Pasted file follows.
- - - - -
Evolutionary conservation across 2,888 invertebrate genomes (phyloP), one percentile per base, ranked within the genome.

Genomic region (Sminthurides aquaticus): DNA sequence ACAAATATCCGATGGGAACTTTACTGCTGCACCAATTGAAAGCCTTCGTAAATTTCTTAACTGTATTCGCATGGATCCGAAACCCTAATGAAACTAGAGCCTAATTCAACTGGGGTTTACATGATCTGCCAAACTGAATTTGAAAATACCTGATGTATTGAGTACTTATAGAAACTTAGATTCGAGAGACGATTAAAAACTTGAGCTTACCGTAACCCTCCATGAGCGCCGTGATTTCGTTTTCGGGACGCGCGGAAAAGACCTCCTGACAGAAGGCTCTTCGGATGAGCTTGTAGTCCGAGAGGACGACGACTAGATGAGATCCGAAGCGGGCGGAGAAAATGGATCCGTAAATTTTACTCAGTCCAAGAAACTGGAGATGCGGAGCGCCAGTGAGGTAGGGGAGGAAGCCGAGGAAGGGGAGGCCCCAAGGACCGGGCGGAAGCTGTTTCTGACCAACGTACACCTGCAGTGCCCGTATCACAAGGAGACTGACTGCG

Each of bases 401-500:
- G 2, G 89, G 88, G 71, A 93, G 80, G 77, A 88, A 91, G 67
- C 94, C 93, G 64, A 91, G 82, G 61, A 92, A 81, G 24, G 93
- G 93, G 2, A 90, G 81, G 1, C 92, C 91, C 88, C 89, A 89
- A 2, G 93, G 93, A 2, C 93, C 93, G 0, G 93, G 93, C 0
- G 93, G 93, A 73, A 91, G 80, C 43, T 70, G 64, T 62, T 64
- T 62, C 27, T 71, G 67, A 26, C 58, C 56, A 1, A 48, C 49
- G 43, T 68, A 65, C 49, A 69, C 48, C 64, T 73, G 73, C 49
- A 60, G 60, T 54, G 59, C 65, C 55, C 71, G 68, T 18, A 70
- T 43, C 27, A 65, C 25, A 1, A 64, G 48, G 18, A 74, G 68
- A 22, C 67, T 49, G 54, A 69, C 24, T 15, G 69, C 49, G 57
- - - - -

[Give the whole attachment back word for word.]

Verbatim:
Evolutionary conservation across 2,888 invertebrate genomes (phyloP), one percentile per base, ranked within the genome.

Genomic region (Sminthurides aquaticus): DNA sequence ACAAATATCCGATGGGAACTTTACTGCTGCACCAATTGAAAGCCTTCGTAAATTTCTTAACTGTATTCGCATGGATCCGAAACCCTAATGAAACTAGAGCCTAATTCAACTGGGGTTTACATGATCTGCCAAACTGAATTTGAAAATACCTGATGTATTGAGTACTTATAGAAACTTAGATTCGAGAGACGATTAAAAACTTGAGCTTACCGTAACCCTCCATGAGCGCCGTGATTTCGTTTTCGGGACGCGCGGAAAAGACCTCCTGACAGAAGGCTCTTCGGATGAGCTTGTAGTCCGAGAGGACGACGACTAGATGAGATCCGAAGCGGGCGGAGAAAATGGATCCGTAAATTTTACTCAGTCCAAGAAACTGGAGATGCGGAGCGCCAGTGAGGTAGGGGAGGAAGCCGAGGAAGGGGAGGCCCCAAGGACCGGGCGGAAGCTGTTTCTGACCAACGTACACCTGCAGTGCCCGTATCACAAGGAGACTGACTGCG

Each of bases 401-500:
- G 2, G 89, G 88, G 71, A 93, G 80, G 77, A 88, A 91, G 67
- C 94, C 93, G 64, A 91, G 82, G 61, A 92, A 81, G 24, G 93
- G 93, G 2, A 90, G 81, G 1, C 92, C 91, C 88, C 89, A 89
- A 2, G 93, G 93, A 2, C 93, C 93, G 0, G 93, G 93, C 0
- G 93, G 93, A 73, A 91, G 80, C 43, T 70, G 64, T 62, T 64
- T 62, C 27, T 71, G 67, A 26, C 58, C 56, A 1, A 48, C 49
- G 43, T 68, A 65, C 49, A 69, C 48, C 64, T 73, G 73, C 49
- A 60, G 60, T 54, G 59, C 65, C 55, C 71, G 68, T 18, A 70
- T 43, C 27, A 65, C 25, A 1, A 64, G 48, G 18, A 74, G 68
- A 22, C 67, T 49, G 54, A 69, C 24, T 15, G 69, C 49, G 57